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This article was published on January 13, 2021

Oh, great — Uber and Lyft are actually increasing car ownership in US cities

It's not exactly the future that we were promised

Oh, great — Uber and Lyft are actually increasing car ownership in US cities

Ride hailing apps like Uber and Lyft were created with a Silicon Valley mindset to “disrupt,” and change how we travel, supposedly for the better. The platforms were supposed to provide alternatives to private car travel and ultimately decrease car ownership.

However, a recent study suggests that this isn’t entirely the case and ride hailing apps actually increase car ownership, especially in cities that are already dependent on cars.

Researchers from Carnegie Mellon University, Stanford University, the National Renewable Energy Laboratory, and Lawrence Berkeley National Laboratory, concluded that services like Uber and Lyft increase private car ownership by an average of 0.7% in urban US areas.

According to Streets Blog USA, that equates to around 100,000 extra vehicles on US roads.

In New Scientist, Jeremy Michalek, the study’s lead author, said:

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We would have expected ownership to probably go down, because when people gain access to this alternative travel mode they may be able to get away with not owning a car, or owning fewer cars in their household.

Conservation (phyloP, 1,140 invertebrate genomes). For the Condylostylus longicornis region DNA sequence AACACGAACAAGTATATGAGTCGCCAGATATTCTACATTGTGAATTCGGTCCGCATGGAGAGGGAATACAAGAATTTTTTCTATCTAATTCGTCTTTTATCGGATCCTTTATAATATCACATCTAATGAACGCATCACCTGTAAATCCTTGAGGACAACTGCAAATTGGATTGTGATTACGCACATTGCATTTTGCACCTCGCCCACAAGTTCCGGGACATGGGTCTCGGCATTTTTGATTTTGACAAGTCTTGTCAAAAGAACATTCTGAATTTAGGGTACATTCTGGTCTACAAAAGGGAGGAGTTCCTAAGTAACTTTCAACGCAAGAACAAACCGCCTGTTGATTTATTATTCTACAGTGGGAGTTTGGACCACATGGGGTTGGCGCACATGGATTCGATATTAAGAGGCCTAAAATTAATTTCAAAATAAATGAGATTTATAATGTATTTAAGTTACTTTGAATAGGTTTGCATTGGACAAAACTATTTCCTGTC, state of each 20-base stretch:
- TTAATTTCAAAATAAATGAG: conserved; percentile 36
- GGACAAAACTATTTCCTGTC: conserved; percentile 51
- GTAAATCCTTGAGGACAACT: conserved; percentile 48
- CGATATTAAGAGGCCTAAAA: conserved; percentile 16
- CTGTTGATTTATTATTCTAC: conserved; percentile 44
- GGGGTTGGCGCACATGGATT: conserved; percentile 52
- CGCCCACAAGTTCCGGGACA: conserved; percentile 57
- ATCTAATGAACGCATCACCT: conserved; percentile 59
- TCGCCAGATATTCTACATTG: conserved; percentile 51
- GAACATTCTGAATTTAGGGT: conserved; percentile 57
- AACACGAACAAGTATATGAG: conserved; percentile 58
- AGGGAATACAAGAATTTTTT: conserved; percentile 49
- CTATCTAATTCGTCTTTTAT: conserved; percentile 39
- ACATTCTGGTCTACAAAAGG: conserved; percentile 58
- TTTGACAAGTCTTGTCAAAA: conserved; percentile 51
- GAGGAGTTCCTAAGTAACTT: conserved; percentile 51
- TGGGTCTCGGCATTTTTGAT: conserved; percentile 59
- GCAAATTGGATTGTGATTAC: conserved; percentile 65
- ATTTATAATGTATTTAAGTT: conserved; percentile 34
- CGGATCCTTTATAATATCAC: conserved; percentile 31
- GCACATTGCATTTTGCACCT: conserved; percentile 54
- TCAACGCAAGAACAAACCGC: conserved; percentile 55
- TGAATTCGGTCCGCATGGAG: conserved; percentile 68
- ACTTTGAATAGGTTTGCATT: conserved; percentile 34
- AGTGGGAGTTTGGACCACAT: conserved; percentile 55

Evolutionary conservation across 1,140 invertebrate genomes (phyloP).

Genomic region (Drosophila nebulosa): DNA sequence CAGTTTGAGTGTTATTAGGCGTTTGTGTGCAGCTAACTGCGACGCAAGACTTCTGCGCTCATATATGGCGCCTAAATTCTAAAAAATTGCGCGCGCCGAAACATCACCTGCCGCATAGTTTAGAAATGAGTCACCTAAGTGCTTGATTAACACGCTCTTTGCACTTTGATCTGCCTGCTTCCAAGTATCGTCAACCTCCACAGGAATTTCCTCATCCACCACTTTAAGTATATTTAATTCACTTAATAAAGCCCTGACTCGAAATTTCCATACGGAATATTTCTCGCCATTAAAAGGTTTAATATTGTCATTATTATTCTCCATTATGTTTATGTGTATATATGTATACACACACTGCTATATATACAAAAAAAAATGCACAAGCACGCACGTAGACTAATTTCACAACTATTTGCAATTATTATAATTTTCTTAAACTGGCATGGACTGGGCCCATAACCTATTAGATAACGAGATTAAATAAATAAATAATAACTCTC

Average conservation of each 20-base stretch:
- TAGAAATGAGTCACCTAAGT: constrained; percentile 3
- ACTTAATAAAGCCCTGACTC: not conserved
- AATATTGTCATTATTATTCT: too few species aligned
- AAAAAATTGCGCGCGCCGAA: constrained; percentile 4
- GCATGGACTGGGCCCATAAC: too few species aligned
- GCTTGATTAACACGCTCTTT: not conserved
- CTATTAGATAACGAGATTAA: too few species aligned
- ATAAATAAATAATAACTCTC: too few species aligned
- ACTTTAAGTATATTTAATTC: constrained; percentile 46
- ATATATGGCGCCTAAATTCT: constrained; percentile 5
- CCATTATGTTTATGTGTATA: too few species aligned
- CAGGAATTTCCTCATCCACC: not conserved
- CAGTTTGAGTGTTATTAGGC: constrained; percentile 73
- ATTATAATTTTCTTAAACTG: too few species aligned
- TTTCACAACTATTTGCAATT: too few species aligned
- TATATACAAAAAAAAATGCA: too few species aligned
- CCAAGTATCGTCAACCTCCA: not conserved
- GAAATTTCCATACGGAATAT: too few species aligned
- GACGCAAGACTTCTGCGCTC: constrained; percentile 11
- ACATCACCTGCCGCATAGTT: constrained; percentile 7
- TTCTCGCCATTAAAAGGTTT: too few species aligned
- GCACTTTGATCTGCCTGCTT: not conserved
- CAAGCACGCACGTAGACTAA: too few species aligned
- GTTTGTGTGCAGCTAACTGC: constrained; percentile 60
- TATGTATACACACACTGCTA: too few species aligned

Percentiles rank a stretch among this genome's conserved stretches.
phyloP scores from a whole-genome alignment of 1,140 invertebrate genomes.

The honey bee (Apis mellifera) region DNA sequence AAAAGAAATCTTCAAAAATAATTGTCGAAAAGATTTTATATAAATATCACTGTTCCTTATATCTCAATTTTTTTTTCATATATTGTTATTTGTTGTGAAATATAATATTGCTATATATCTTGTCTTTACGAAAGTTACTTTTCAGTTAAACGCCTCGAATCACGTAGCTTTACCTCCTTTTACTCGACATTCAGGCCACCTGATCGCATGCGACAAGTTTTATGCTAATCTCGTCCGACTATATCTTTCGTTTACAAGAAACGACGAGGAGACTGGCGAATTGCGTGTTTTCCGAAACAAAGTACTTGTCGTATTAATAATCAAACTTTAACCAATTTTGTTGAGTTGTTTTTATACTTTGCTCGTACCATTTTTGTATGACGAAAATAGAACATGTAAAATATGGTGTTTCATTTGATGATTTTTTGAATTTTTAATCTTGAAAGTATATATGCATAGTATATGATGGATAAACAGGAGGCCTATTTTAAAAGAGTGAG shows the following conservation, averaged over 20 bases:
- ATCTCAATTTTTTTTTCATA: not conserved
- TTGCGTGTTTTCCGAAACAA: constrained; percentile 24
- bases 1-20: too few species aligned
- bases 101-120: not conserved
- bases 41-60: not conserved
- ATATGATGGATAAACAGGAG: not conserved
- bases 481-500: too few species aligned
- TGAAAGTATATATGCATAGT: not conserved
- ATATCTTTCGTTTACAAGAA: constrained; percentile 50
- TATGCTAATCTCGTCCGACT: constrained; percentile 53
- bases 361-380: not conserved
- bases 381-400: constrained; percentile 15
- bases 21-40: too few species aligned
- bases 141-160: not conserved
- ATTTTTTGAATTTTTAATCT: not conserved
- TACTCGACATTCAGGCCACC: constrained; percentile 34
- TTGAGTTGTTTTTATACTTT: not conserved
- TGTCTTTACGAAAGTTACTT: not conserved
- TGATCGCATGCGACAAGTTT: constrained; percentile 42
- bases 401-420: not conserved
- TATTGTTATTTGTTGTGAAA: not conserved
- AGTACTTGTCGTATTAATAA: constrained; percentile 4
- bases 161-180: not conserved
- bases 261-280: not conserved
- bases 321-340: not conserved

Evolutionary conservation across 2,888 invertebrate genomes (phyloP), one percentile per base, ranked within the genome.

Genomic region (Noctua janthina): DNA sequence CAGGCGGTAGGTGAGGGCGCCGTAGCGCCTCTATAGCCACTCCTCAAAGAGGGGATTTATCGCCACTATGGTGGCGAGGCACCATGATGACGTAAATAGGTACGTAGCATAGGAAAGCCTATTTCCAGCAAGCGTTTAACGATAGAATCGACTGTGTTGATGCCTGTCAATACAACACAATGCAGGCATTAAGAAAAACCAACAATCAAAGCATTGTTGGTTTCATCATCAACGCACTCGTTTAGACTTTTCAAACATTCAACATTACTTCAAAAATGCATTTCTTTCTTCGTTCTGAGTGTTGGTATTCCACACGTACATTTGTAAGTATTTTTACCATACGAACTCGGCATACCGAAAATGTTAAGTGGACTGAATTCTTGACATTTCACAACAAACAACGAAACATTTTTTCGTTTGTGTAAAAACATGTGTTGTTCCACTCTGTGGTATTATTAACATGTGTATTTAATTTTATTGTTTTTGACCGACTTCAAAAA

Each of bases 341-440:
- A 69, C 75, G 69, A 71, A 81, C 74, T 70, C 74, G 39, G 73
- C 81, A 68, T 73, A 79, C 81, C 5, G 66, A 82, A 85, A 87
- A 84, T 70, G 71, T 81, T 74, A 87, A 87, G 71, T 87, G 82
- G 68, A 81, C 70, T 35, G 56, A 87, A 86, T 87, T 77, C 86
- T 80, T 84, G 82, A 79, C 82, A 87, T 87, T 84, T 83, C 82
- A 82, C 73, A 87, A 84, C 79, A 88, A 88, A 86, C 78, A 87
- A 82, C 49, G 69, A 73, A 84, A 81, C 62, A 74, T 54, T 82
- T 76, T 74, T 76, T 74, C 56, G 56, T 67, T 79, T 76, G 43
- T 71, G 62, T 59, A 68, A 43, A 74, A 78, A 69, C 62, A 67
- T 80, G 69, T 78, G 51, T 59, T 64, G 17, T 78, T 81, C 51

But when Uber and Lyft enter a new market, it actually increases vehicle ownership. Increases were most pronounced in car dependent cities, which already display higher than average private vehicle ownership.

These cities experienced a 1% increase in private vehicle ownership.

[Read: Meet the 4 scale-ups using data to save the planet]

The researchers aren’t exactly sure why this is occurring, though. They speculate that ride-share app users are becoming drivers themselves, and buying cars to get into the business. Or, people who already own a car, are buying a second vehicle to use exclusively as a ride hail taxi.

We know from various global reports, that when Uber and Lyft launch in new markets, drivers often buy new vehicles to use specifically for the ride-share services. Uber also actively helps individuals interested in joining its service to buy or lease a new car. So this speculation is well measured.

The effects of ride-share platforms were still felt in cities that didn’t display a significant rise in car ownership.

In cities like Seattle, Boston, and San Francisco, which have a disproportionately high density of high-income childless households, public transit systems took a hit.

Transit users were found to substitute their use of public transport in favor of an Uber of Lyft, because they can afford to, but they weren’t necessarily getting rid of their cars.

Whether this leads to an increase in emissions and congestion would require further research, Michalek says.

There are studies that suggest it does indeed increase congestion and emissions.

It seems reasonable that if 10 people each use an Uber instead of one bus, that’s more emissions and congestion per capita than if they’d all just stuck to the bus.

It’s not exactly the utopian city vision we were promised.

Next time you’re firing up that ride-sharing app, ask yourself, is there a better, more efficient way of making your journey?

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